Ricochet is the best place on the internet to discuss the issues of the day, either through commenting on posts or writing your own for our active and dynamic community in a fully moderated environment. In addition, the Ricochet Audio Network offers over 50 original podcasts with new episodes released every day.
He thought it was a suicide mission. A full frontal attack on Mount Suribachi without supporting fire? He would not order his men up the mountain, but he would lead them. Raising his rifle above his head he climbed out of the foxhole and his men followed.
First Lieutenant John Keith Wells did not make it to the top, but his Marines did two days later. The leader of 3rd Platoon, E Company, 2nd Battalion, 28th Marines died on February 11th in Denver. He was 94.
The citation on his Navy Cross reads thus:
When ordered to attack across open terrain and dislodge the enemy from a series of strongly-defended pillboxes and blockhouses at the base of Mount Suribachi, First Lieutenant Wells placed himself in the forefront of his platoon and, leading his men forward in the face of intense hostile machine-gun, mortar and rifle fire, continuously moved from one flank to the other to lead assault groups one by one in their attacks on Japanese emplacements. Although severely wounded while directing his demolition squad in an assault on a formidable enemy blockhouse whose fire had stopped the advance of his platoon, he continued to lead his men until the blockhouse was destroyed. When, an hour later, the pain from his wound became so intense that he was no longer able to walk, he established his command post in a position from which to observe the progress of his men and continued to control their attack by means of messengers. By his courageous leadership and indomitable fighting spirit, First Lieutenant Wells contributed materially to the destruction of at least twenty-five Japanese emplacements, and his unwavering devotion to duty was in keeping with the highest traditions of the United States Naval Service.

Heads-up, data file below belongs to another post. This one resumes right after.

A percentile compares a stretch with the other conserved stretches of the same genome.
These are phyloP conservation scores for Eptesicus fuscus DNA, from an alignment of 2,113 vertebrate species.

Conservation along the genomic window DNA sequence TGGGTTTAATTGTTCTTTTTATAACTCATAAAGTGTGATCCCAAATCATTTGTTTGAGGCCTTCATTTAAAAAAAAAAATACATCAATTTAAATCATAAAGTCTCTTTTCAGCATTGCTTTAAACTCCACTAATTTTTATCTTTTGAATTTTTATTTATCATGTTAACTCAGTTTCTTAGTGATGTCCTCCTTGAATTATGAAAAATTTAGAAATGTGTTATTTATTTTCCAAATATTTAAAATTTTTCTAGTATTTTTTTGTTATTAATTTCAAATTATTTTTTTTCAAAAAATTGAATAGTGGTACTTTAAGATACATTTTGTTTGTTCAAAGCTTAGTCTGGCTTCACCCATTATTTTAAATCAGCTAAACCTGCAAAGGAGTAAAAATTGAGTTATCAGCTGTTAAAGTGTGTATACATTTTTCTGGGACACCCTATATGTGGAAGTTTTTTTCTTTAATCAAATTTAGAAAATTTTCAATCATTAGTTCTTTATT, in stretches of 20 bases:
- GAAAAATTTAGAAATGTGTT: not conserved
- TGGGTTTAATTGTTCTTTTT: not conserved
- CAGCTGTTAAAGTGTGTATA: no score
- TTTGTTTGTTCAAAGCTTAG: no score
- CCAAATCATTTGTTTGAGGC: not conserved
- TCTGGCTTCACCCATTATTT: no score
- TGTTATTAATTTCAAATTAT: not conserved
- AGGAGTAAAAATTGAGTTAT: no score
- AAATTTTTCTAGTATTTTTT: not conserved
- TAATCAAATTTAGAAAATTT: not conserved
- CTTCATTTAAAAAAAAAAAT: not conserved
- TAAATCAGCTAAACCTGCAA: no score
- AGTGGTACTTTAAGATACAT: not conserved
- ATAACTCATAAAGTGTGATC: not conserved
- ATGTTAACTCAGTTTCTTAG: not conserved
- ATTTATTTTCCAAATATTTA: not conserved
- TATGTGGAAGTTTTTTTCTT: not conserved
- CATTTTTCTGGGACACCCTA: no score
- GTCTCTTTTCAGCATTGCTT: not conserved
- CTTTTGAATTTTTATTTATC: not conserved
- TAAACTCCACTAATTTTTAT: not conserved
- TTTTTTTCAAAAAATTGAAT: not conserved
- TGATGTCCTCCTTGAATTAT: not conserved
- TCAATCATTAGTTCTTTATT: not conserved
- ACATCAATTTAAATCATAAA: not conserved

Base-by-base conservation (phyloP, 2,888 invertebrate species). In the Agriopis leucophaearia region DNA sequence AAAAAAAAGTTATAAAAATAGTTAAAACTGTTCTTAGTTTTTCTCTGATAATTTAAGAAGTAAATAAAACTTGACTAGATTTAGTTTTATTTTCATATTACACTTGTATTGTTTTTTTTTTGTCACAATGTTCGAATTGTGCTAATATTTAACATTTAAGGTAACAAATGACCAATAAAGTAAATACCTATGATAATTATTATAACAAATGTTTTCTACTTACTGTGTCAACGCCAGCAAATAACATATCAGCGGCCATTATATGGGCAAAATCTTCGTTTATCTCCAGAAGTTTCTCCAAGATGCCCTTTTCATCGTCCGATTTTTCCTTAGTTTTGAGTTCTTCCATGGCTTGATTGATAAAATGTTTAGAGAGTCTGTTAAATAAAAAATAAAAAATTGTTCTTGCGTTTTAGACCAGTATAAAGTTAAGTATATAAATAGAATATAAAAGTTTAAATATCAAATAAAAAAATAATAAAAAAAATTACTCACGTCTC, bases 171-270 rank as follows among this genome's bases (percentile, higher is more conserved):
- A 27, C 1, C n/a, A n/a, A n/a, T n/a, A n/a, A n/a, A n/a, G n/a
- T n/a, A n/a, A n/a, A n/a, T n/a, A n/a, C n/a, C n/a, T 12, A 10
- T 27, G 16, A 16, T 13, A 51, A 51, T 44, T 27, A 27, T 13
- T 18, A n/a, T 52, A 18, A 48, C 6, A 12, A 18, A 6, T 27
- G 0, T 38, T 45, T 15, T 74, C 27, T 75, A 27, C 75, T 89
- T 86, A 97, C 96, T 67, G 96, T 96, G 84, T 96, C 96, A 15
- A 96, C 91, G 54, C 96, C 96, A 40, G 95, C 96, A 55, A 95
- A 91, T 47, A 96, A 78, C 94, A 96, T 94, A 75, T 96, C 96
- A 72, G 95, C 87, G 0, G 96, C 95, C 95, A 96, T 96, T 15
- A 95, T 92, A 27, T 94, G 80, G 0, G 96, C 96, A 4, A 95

In 1995 he wrote a memoir, Give Me 50 Marines Not Afraid to Die.
Said his daughter, Connie, “He honored and loved the Marine Corps with all his heart and soul. He loved his family and his last words were, ‘My family.’”
Fair winds and following seas, marine. Join the ranks guarding the streets of Heaven.Published in